Background and study aims: Cirrhosis associated to chronic hepatitis C virus (HCV) is one of the leading cause of hepatocellular carcinoma (HCC). The goal of our study was to evaluate first the risk and determinants of HCC and second the evolution of fibrosis in patients treated for HCV with advanced fibrosis stages who achieved sustained virological response (SVR) after direct-acting antivirals (DAA) treatment. Patients and methods: We conducted a prospective study on HCV patients with F3 or F4 Metavir fibrosis scores treated with DAA between October 2014 and February 2017. The annual incidence rate for HCC was calculated. We used Cox regression model in order to identify factors associated with HCC. Transient elastography (TE) was performed 12 and 24 months after the end of DAA treatment and non-invasive liver fibrosis biomarkers were performed twice a year during follow-up. Results: 143 patients with severe fibrosis or cirrhosis were enrolled in the study. 6 patients developed HCC. The annual incidence rate of HCC in our cohort was 2.7 per 100 patients. Risk factors associated with HCC after DAA were genotype 2 and steatosis. Overall TE values significantly decreased after DAA treatment with a median value prior to treatment of 16.9 kPa to a median of 10.8 kPa 24 months after the end of the treatment. Biological fibrosis scores also significantly decreased following viral eradication. Conclusions: DAA treatment does not seem to be associated with HCC promotion after HCV eradication in patients with severe fibrosis stages. DAA-induced SVR is associated with a reduced estimation of fibrosis.


Assuntos
Carcinoma Hepatocelular , Hepatite C Crônica , Hepatite C , Neoplasias Hepáticas , Antivirais/uso terapêutico , Carcinoma Hepatocelular/tratamento farmacológico , Carcinoma Hepatocelular/epidemiologia , Carcinoma Hepatocelular/etiologia , Hepatite C/tratamento farmacológico , Hepatite C Crônica/complicações , Hepatite C Crônica/tratamento farmacológico , Humanos , Cirrose Hepática/tratamento farmacológico , Cirrose Hepática/epidemiologia , Neoplasias Hepáticas/tratamento farmacológico , Neoplasias Hepáticas/epidemiologia , Neoplasias Hepáticas/etiologia , Estudos Prospectivos , Resposta Viral Sustentada
7.
BMC Infect Dis ; 21(1): 60, 2021 Jan 13.
Artigo em Inglês | MEDLINE | ID: mdl-33435861

RESUMO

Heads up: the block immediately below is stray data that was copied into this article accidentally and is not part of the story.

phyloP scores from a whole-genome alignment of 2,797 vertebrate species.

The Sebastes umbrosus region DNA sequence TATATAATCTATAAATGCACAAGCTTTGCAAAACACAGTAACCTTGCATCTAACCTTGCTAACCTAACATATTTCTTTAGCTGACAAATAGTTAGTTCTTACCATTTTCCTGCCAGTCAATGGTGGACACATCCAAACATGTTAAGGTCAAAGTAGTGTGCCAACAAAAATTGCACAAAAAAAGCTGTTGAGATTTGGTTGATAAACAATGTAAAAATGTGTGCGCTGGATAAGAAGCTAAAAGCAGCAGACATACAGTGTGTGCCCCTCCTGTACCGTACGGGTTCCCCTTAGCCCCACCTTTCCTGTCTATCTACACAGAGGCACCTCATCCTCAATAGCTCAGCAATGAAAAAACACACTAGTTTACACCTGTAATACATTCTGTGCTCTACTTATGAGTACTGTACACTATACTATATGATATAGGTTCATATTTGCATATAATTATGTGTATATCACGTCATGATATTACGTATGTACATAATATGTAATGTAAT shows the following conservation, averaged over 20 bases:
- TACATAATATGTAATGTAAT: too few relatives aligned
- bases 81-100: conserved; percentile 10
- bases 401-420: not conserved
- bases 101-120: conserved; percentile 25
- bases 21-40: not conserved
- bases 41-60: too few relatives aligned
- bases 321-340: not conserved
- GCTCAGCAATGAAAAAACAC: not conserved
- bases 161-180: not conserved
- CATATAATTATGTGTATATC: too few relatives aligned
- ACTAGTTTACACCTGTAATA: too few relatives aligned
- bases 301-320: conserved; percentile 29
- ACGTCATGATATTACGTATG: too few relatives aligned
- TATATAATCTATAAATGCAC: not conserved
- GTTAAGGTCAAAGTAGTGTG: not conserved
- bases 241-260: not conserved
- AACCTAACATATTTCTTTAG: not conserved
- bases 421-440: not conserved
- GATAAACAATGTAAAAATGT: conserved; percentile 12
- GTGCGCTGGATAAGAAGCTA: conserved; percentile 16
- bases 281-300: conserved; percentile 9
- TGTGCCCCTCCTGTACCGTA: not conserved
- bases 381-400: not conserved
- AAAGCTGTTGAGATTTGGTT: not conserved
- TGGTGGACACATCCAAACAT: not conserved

BACKGROUND: Little evidence exists to comprehensively estimate adolescent viral suppression after initiation on antiretroviral therapy in sub-Saharan Africa. This study examines adolescent progression along the HIV care cascade to viral suppression for adolescents initiated on antiretroviral therapy in South Africa. METHODS: All adolescents ever initiated on antiretroviral therapy (n=1080) by 2015 in a health district of the Eastern Cape, South Africa, were interviewed in 2014-2015. Clinical records were extracted from 52 healthcare facilities through January 2018 (including records in multiple facilities). Mortality and loss to follow-up rates were corrected for transfers. Predictors of progression through the HIV care cascade were tested using sequential multivariable logistic regressions. Predicted probabilities for the effects of significant predictors were estimated by sex and mode of infection. RESULTS: Corrected mortality and loss to follow-up rates were 3.3 and 16.9%, respectively. Among adolescents with clinical records, 92.3% had ≥1 viral load, but only 51.1% of viral loads were from the past 12 months. Adolescents on ART for ≥2 years (AOR 3.42 [95%CI 2.14-5.47], p< 0.001) and who experienced decentralised care (AOR 1.39 [95%CI 1.06-1.83], p=0.018) were more likely to have a recent viral load. The average effect of decentralised care on recent viral load was greater for female (AOR 2.39 [95%CI 1.29-4.43], p=0.006) and sexually infected adolescents (AOR 3.48 [95%CI 1.04-11.65], p=0.043). Of the total cohort, 47.5% were recorded as fully virally suppressed at most recent test. Only 23.2% were recorded as fully virally suppressed within the past 12 months. Younger adolescents (AOR 1.39 [95%CI 1.06-1.82], p=0.017) and those on ART for ≥2 years (AOR 1.70 [95%CI 1.12-2.58], p=0.013) were more likely to be fully viral suppressed. CONCLUSIONS: Viral load recording and viral suppression rates remain low for ART-initiated adolescents in South Africa. Improved outcomes for this population require stronger engagement in care and viral load monitoring.